ST. LOUISBoeing [BA] believes its F-15EX could carry and employ drones from conformal tech bays that would take the place of conformal fuel tanks on the plane.

The aircraft’s open architecture and cabling may facilitate manned-unmanned teaming.

“We created some new space–the new digital design, the nose barrel and the forward fuselage also added some capacity from a physical space perspective,” said Matt “Phat” Giese, Boeing’s chief F-15EX test pilot. “With this new EX open architecture/open mission system design, that allows a lot more ‘plug and play’ for the Air Force, and they can do that, not just with Boeing supplied software, but we’re supplier agnostic. They can use any supplier, any third-party vendor with this open mission system to quickly ‘plug and play’ new items on the aircraft.”

Air Force Secretary Frank Kendall has said that the service is focusing on system quality and resilience more than system numbers and lethality, as the service requests a record $49.2 billion in research and development in fiscal 2023 and tries to narrow its R&D to initiatives that show near-term fielding promise, such as Collaborative Combat Aircraft (CCA) autonomous drones to enhance the features of manned planes, like the Lockheed Martin [LMT] F-35A, the 

Northrop Grumman [NOC] B-21 Raider stealth bomber, and the Next Generation Air Dominance (NGAD) fighter.

The Air Force’s fiscal 2023 R&D request is $9.1 billion more than the service asked for last year, and almost $20 billion more than the service requests for procurement in fiscal 2023.

The service said that it is embarking upon a classified effort to field combat drones by 2030.

Kendall has said that the Air Force is principally looking at NGAD as the fighter quarterback, but he said that the F-35 or the Lockheed Martin F-22 could also serve as play callers (Defense Daily, Dec. 9, 2021).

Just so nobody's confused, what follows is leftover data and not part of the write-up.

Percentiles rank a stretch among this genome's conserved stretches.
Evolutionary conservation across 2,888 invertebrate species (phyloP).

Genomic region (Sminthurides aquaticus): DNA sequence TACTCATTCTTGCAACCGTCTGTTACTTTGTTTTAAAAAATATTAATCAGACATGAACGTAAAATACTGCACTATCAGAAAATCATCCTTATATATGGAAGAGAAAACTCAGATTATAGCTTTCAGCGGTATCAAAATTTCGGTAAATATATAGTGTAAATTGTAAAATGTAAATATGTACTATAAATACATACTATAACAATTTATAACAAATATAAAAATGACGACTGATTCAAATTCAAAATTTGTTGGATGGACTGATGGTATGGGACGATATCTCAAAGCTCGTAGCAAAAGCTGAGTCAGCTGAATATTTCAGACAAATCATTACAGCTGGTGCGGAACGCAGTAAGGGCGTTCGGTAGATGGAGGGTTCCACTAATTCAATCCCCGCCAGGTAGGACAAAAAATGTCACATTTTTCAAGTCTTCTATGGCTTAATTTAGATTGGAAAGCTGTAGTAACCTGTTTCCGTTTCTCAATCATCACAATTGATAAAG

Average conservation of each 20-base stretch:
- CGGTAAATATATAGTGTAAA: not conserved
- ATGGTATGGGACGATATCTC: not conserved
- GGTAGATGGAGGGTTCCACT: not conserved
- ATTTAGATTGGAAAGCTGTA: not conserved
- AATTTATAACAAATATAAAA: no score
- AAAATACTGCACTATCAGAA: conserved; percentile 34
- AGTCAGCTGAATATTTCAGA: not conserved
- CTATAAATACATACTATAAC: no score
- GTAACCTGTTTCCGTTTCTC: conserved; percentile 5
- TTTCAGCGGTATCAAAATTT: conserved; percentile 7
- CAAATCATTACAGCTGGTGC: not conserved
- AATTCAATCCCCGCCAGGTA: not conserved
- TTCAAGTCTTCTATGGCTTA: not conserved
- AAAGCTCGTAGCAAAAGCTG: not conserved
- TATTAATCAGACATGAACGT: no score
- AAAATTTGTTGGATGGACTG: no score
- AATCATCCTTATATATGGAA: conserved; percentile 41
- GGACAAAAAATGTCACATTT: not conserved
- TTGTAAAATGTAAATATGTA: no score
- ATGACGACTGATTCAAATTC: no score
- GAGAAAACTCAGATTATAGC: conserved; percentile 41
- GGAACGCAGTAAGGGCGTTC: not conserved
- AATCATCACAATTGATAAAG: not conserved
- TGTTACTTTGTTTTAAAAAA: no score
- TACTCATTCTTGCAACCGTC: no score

Department of the Air Force officials have yet to establish unmanned/manned requirements percentages for the Air Force’s future fleet, but the service is likely to undertake such a study.

Given the expense of manned aircraft programs, including NGAD, the B-21, the F-35, and the F-15EX, Kendall has said that drones will be a much larger part of the service’s force mix (Defense Daily, Feb. 7).

Drone employment would mark a new chapter for the F-15, which had its first flight on July 27, 1972.

“Because the new, advanced F-15 has that digital ‘fly-by-wire’ design, it took about a six and a half to seven-year flight test program [in Palmdale, Calif.] where we went back and touched all the corners of the F-15 envelope,” Giese said. “We went and touched things that we haven’t done in the F-15 in decades. So, we had to go back out to Mach 2.5. That’s a unique capability of this platform based on the variable inlets. We had to get ‘low and slow.’ So, we had to go all the fast, high end points and the ‘low and slow’ end points. We basically re-vetted the entire envelope of the F-15 in multiple configurations, both with conformal fuel tanks and without.”

“We had to do some of those test points that we hadn’t done since the 1980s when the C model and the E model, back in the late 80s, did some of those test points,” he said. “That was a big effort. All of our customers now that want that digital design will benefit from that test program.”

To accelerate the replacement of F-15C/Ds nearing the end of their service lives, the U.S. Air Force fiscal 2023 budget requests nearly $2.7 billion for 24 F-15EXs–double the number sought last year, while the service curtails its planned buy of F-35As from more than $5 billion sought for 48 planes in fiscal 2022 to about $4.5 billion for 33 F-35As in fiscal 2023, as the service tries to iron out problems with the aircraft’s Block 4, which is to have 88 unique features and to integrate 16 new weapons on the F-35 (Defense Daily, March 28).